bard

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See also: Bard, bárd, bàrd, Bård, and bård

English[edit]

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Pronunciation[edit]

Etymology 1[edit]

(15th c.) from Scottish Gaelic bard, Irish bard, from Proto-Celtic *bardos(bard, poet), from Proto-Indo-European *gʷerH-(praise). Cognate with Latin grātus(grateful, pleasant, delightful), Sanskrit गृणाति(gṛṇāti, calls, praises), Old Church Slavonic жрьти(žrĭti, to sacrifice).

Noun[edit]

bard ‎(plural bards)

  1. A professional poet and singer, like among the ancient Celts, whose occupation was to compose and sing verses in honor of the heroic achievements of princes and brave men.
  2. (by extension) A poet.
    the bard of Avon
Derived terms[edit]
Translations[edit]

Etymology 2[edit]

From French barde. English since the late 15th century.

Noun[edit]

bard ‎(plural bards)

  1. A piece of defensive (or, sometimes, ornamental) armor for a horse's neck, breast, and flanks; a barb. (Often in the plural.)
  2. Defensive armor formerly worn by a man at arms.
  3. (cooking) A thin slice of fat bacon used to cover any meat or game.
  4. The exterior covering of the trunk and branches of a tree; the rind.
  5. Specifically, Peruvian bark.
Translations[edit]

Verb[edit]

bard ‎(third-person singular simple present bards, present participle barding, simple past and past participle barded)

  1. To cover a horse in defensive armor.
    • 1786, Francis Grose, A Treatise on Ancient Armour and Weapons, page 29:
      The defensive armor with which the horses of the ancient knights or men at arms were covered, or, to use the language of the time, barded, consisted of the following pieces made either of metal or jacked leather, the Chamfron, Chamfrein or Shaffron, the Criniere or Main Facre, the Poitrenal, Poitral or Breast Plate, and the Croupiere or Buttock Piece.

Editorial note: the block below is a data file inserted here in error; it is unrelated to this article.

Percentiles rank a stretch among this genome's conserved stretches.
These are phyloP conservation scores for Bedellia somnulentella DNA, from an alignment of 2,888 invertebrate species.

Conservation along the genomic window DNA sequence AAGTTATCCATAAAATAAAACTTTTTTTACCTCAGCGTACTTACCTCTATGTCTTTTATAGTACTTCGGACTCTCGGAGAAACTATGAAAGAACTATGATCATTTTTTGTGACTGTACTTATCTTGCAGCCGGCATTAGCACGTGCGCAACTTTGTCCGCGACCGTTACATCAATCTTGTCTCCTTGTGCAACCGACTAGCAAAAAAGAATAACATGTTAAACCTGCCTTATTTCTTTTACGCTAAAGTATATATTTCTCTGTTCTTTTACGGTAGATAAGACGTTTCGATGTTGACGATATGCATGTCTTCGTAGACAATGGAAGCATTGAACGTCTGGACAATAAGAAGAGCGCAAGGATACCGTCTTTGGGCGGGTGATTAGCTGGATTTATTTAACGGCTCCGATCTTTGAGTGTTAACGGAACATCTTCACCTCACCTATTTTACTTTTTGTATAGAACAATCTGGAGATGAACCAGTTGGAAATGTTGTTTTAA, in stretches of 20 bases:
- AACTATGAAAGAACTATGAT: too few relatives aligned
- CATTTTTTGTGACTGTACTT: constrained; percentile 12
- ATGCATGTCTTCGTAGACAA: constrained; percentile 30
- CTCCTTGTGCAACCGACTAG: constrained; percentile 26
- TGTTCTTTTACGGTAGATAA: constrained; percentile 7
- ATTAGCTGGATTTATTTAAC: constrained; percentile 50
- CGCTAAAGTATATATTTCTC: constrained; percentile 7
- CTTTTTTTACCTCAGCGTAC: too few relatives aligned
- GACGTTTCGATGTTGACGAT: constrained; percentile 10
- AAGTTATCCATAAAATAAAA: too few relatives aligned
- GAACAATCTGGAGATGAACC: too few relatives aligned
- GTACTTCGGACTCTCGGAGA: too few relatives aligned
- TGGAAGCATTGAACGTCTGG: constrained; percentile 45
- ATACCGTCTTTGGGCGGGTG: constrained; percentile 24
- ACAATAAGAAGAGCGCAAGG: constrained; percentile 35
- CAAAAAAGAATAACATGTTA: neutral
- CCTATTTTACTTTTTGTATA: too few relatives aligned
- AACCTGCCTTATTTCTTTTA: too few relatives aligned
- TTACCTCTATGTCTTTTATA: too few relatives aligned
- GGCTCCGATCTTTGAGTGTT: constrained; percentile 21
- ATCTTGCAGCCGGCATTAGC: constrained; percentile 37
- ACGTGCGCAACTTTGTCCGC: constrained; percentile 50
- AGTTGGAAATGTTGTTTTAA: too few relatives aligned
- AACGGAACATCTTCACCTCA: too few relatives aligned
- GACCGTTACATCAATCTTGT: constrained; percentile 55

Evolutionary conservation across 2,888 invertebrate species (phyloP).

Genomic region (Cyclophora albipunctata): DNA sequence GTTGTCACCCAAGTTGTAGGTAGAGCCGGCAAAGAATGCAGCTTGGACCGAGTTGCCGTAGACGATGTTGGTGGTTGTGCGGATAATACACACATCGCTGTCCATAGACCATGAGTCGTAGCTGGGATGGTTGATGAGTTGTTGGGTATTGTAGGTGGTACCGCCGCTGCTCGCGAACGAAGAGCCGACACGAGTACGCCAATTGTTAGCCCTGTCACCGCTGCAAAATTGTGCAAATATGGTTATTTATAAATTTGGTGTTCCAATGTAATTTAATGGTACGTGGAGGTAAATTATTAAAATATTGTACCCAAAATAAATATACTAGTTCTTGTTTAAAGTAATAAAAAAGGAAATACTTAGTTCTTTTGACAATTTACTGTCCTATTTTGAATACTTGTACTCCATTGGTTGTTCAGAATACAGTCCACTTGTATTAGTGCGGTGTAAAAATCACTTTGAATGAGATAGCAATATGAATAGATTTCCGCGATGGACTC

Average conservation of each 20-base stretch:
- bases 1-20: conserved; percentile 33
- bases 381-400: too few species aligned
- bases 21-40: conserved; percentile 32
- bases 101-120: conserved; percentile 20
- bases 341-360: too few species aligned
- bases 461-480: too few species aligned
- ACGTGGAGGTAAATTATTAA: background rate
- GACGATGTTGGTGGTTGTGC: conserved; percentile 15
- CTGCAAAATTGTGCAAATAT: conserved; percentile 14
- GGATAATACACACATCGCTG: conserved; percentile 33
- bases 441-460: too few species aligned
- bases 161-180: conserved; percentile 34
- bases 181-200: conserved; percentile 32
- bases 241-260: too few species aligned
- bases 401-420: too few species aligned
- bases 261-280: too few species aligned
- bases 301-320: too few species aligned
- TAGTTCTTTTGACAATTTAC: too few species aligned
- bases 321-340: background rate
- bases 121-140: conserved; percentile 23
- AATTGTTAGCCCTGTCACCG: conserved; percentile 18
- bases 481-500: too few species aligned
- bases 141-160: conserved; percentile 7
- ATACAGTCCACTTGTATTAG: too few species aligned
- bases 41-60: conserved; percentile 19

2. (cooking) To cover (meat or game) with a thin slice of fat bacon.

Anagrams[edit]


French[edit]

Noun[edit]

bard m ‎(plural bards)

  1. A sort of stretcher, with no wheels, used for transporting materials
  2. A sawhorse

Irish[edit]

Etymology[edit]

From Old Irish bard, from Proto-Celtic *bardos.

Pronunciation[edit]

Noun[edit]

bard m ‎(genitive singular baird, nominative plural baird)

  1. poet (of a certain rank); bard
  2. scold

Declension[edit]

Derived terms[edit]

Mutation[edit]

Irish mutation
Radical Lenition Eclipsis
bard bhard mbard
Note: Some of these forms may be hypothetical. Not every
possible mutated form of every word actually occurs.

References[edit]

  • "bard" in Foclóir Gaeilge-Béarla, An Gúm, 1977, by Niall Ó Dónaill.
  • bard” in Dictionary of the Irish Language, Royal Irish Academy, 1913–76.

Maltese[edit]

Etymology[edit]

From Arabic بَارِد(bārid).

Adjective[edit]

bard

  1. cold

Manx[edit]

Etymology[edit]

From Old Irish bard, from Proto-Celtic *bardo-s.

Noun[edit]

bard m ‎(genitive singular ?, plural bardyn)

  1. bard
  2. poet

Mutation[edit]

Manx mutation
Radical Lenition Eclipsis
bard vard mard
Note: Some of these forms may be hypothetical. Not every
possible mutated form of every word actually occurs.

Synonyms[edit]


Old Irish[edit]

Etymology[edit]

From Proto-Celtic *bardos.

Pronunciation[edit]

Noun[edit]

bard m

  1. bard
  2. poet

Inflection[edit]

Masculine o-stem
Singular Dual Plural
Nominative
Vocative
Accusative
Genitive
Dative
Initial mutations of a following adjective:
  • H = triggers aspiration
  • L = triggers lenition
  • N = triggers nasalization

Synonyms[edit]

Descendants[edit]